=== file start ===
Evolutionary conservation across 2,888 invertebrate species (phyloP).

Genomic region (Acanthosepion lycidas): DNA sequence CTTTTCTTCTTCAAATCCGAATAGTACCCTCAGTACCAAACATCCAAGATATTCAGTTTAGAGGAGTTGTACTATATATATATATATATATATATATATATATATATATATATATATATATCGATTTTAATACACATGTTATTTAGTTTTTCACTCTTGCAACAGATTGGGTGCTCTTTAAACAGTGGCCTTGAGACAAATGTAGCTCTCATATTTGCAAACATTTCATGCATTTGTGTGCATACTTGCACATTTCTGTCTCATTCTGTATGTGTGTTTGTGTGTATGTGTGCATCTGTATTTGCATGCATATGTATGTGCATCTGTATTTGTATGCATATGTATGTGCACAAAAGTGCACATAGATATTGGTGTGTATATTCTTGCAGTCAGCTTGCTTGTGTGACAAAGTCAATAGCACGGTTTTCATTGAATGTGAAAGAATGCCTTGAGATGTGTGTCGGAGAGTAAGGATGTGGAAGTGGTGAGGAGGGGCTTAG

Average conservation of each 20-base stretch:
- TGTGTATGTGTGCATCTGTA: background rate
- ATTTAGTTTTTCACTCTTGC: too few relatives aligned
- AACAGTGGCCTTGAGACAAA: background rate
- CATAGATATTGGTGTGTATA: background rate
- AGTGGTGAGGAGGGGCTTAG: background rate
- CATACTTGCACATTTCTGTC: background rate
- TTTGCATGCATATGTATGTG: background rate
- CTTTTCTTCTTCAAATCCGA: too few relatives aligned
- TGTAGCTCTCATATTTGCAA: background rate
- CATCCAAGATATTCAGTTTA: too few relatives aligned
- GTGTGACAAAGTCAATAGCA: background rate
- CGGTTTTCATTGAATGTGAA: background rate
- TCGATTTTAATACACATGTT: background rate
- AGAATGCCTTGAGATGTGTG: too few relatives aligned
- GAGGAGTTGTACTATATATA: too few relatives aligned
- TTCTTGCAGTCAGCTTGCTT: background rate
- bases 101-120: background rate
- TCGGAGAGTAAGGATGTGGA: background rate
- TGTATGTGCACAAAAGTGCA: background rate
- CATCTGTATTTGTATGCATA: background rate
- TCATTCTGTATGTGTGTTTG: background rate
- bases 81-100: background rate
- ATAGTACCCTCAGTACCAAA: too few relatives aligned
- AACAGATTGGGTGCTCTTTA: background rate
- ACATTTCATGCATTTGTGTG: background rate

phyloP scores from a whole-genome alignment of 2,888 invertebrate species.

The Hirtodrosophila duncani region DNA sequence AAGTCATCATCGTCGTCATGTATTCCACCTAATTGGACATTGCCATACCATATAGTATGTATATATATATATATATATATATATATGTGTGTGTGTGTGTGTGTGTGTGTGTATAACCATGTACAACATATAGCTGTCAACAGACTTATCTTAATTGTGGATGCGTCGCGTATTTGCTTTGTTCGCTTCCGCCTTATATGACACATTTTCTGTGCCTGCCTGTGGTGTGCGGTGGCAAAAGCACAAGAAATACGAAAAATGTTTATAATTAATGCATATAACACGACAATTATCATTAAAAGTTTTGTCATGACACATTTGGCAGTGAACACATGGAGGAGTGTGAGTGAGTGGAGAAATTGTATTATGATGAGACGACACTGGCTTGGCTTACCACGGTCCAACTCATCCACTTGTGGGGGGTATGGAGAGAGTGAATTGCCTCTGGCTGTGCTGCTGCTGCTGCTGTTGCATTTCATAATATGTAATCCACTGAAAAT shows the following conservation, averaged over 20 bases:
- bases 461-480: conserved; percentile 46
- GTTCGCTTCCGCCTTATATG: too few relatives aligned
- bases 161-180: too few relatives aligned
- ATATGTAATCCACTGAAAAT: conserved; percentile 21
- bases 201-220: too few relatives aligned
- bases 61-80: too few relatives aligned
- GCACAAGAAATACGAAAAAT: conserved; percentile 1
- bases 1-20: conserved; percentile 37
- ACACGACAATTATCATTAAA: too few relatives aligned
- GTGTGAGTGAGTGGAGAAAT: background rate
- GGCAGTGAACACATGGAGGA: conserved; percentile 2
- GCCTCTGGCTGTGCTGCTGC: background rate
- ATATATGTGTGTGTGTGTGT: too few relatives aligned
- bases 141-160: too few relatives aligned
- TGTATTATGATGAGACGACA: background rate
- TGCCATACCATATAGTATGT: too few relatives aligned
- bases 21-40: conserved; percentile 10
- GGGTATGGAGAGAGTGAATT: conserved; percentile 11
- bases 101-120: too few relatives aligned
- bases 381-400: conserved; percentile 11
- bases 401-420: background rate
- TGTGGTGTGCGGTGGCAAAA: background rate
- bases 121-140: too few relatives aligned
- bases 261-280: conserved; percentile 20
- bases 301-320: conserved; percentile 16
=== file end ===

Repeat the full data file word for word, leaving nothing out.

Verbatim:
Evolutionary conservation across 2,888 invertebrate species (phyloP).

Genomic region (Acanthosepion lycidas): DNA sequence CTTTTCTTCTTCAAATCCGAATAGTACCCTCAGTACCAAACATCCAAGATATTCAGTTTAGAGGAGTTGTACTATATATATATATATATATATATATATATATATATATATATATATATATCGATTTTAATACACATGTTATTTAGTTTTTCACTCTTGCAACAGATTGGGTGCTCTTTAAACAGTGGCCTTGAGACAAATGTAGCTCTCATATTTGCAAACATTTCATGCATTTGTGTGCATACTTGCACATTTCTGTCTCATTCTGTATGTGTGTTTGTGTGTATGTGTGCATCTGTATTTGCATGCATATGTATGTGCATCTGTATTTGTATGCATATGTATGTGCACAAAAGTGCACATAGATATTGGTGTGTATATTCTTGCAGTCAGCTTGCTTGTGTGACAAAGTCAATAGCACGGTTTTCATTGAATGTGAAAGAATGCCTTGAGATGTGTGTCGGAGAGTAAGGATGTGGAAGTGGTGAGGAGGGGCTTAG

Average conservation of each 20-base stretch:
- TGTGTATGTGTGCATCTGTA: background rate
- ATTTAGTTTTTCACTCTTGC: too few relatives aligned
- AACAGTGGCCTTGAGACAAA: background rate
- CATAGATATTGGTGTGTATA: background rate
- AGTGGTGAGGAGGGGCTTAG: background rate
- CATACTTGCACATTTCTGTC: background rate
- TTTGCATGCATATGTATGTG: background rate
- CTTTTCTTCTTCAAATCCGA: too few relatives aligned
- TGTAGCTCTCATATTTGCAA: background rate
- CATCCAAGATATTCAGTTTA: too few relatives aligned
- GTGTGACAAAGTCAATAGCA: background rate
- CGGTTTTCATTGAATGTGAA: background rate
- TCGATTTTAATACACATGTT: background rate
- AGAATGCCTTGAGATGTGTG: too few relatives aligned
- GAGGAGTTGTACTATATATA: too few relatives aligned
- TTCTTGCAGTCAGCTTGCTT: background rate
- bases 101-120: background rate
- TCGGAGAGTAAGGATGTGGA: background rate
- TGTATGTGCACAAAAGTGCA: background rate
- CATCTGTATTTGTATGCATA: background rate
- TCATTCTGTATGTGTGTTTG: background rate
- bases 81-100: background rate
- ATAGTACCCTCAGTACCAAA: too few relatives aligned
- AACAGATTGGGTGCTCTTTA: background rate
- ACATTTCATGCATTTGTGTG: background rate

phyloP scores from a whole-genome alignment of 2,888 invertebrate species.

The Hirtodrosophila duncani region DNA sequence AAGTCATCATCGTCGTCATGTATTCCACCTAATTGGACATTGCCATACCATATAGTATGTATATATATATATATATATATATATATGTGTGTGTGTGTGTGTGTGTGTGTGTATAACCATGTACAACATATAGCTGTCAACAGACTTATCTTAATTGTGGATGCGTCGCGTATTTGCTTTGTTCGCTTCCGCCTTATATGACACATTTTCTGTGCCTGCCTGTGGTGTGCGGTGGCAAAAGCACAAGAAATACGAAAAATGTTTATAATTAATGCATATAACACGACAATTATCATTAAAAGTTTTGTCATGACACATTTGGCAGTGAACACATGGAGGAGTGTGAGTGAGTGGAGAAATTGTATTATGATGAGACGACACTGGCTTGGCTTACCACGGTCCAACTCATCCACTTGTGGGGGGTATGGAGAGAGTGAATTGCCTCTGGCTGTGCTGCTGCTGCTGCTGTTGCATTTCATAATATGTAATCCACTGAAAAT shows the following conservation, averaged over 20 bases:
- bases 461-480: conserved; percentile 46
- GTTCGCTTCCGCCTTATATG: too few relatives aligned
- bases 161-180: too few relatives aligned
- ATATGTAATCCACTGAAAAT: conserved; percentile 21
- bases 201-220: too few relatives aligned
- bases 61-80: too few relatives aligned
- GCACAAGAAATACGAAAAAT: conserved; percentile 1
- bases 1-20: conserved; percentile 37
- ACACGACAATTATCATTAAA: too few relatives aligned
- GTGTGAGTGAGTGGAGAAAT: background rate
- GGCAGTGAACACATGGAGGA: conserved; percentile 2
- GCCTCTGGCTGTGCTGCTGC: background rate
- ATATATGTGTGTGTGTGTGT: too few relatives aligned
- bases 141-160: too few relatives aligned
- TGTATTATGATGAGACGACA: background rate
- TGCCATACCATATAGTATGT: too few relatives aligned
- bases 21-40: conserved; percentile 10
- GGGTATGGAGAGAGTGAATT: conserved; percentile 11
- bases 101-120: too few relatives aligned
- bases 381-400: conserved; percentile 11
- bases 401-420: background rate
- TGTGGTGTGCGGTGGCAAAA: background rate
- bases 121-140: too few relatives aligned
- bases 261-280: conserved; percentile 20
- bases 301-320: conserved; percentile 16